A feat of engineering
By the early 60s, testing was well underway – managing to reach a speed of 159mph. Sogo’s dream, however, had a sour ending, as he and Hideo Shima, one of the chief engineers, were forced to resign due to budget overruns. Neither received an invite to the 1964 inauguration ceremony, although their work helped pave the way for a new form of transport.
As mentioned, the Tokaido route bred other similar high-speed networks in Japan, strecthing across the country – the Tohoku Shinkansen, Hokkaido Shinkansen and Kyushu Shinkansen, to name a few. It’s important, therefore, to analyse how the system came into being from an engineering point of view.
Determination and success at securing funds only took the programme so far. The trains would have to do what they said on the tin, travel at high speeds, maintain safety at such speeds and keep noise to a minimum.
One of the first decisions was to keep curves on the track to a minimum, making it easier to maintain the high speed. Older trains already in use were also prevented from sharing the Tokaido track, as that would cause unecessary delays.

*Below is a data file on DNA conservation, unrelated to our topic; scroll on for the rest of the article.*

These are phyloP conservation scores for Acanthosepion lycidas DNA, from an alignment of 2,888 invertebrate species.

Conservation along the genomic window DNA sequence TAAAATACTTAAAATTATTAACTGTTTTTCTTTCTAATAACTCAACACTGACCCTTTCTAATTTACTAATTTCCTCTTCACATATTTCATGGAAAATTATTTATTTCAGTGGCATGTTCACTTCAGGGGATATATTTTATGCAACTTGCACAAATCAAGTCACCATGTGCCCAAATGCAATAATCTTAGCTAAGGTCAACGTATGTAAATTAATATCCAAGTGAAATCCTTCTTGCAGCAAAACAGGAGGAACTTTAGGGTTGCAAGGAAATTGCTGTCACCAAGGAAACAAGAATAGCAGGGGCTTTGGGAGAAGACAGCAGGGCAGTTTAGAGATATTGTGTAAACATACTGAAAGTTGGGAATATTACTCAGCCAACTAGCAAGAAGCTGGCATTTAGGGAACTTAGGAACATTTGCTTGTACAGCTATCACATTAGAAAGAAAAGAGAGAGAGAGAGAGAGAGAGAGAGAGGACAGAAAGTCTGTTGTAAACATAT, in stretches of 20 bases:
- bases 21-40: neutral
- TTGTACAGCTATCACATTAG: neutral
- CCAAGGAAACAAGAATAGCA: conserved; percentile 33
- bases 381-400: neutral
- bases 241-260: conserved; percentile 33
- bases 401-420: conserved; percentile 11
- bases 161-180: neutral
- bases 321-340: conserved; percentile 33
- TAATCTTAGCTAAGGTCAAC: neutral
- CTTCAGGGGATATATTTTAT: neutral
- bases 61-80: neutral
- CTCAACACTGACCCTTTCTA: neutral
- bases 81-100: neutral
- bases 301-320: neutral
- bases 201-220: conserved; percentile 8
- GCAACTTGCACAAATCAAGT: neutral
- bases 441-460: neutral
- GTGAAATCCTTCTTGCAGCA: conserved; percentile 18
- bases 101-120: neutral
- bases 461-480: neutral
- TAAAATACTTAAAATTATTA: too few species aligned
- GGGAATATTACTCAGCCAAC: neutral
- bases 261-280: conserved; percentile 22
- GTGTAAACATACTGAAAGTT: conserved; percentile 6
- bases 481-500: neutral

Tokaido had a standard track gauge of 1,435mm, in contrast to the standard Japanese 1,067mm gauge. In addition, the sleepers were made from steel-reinforced concrete, rather than wood, which was common, and were then mounted on rubber cushions, which reduced noise and vibration. A 25kV AC overhead power supply was also installed.
The instantly recognisable shape of the 0 Series was inspired by aircraft, making the front of the train more aerodynamic, thereby reducing air resistance. However, perhaps the two most important developments were those to prevent vibration and devise an automated control system.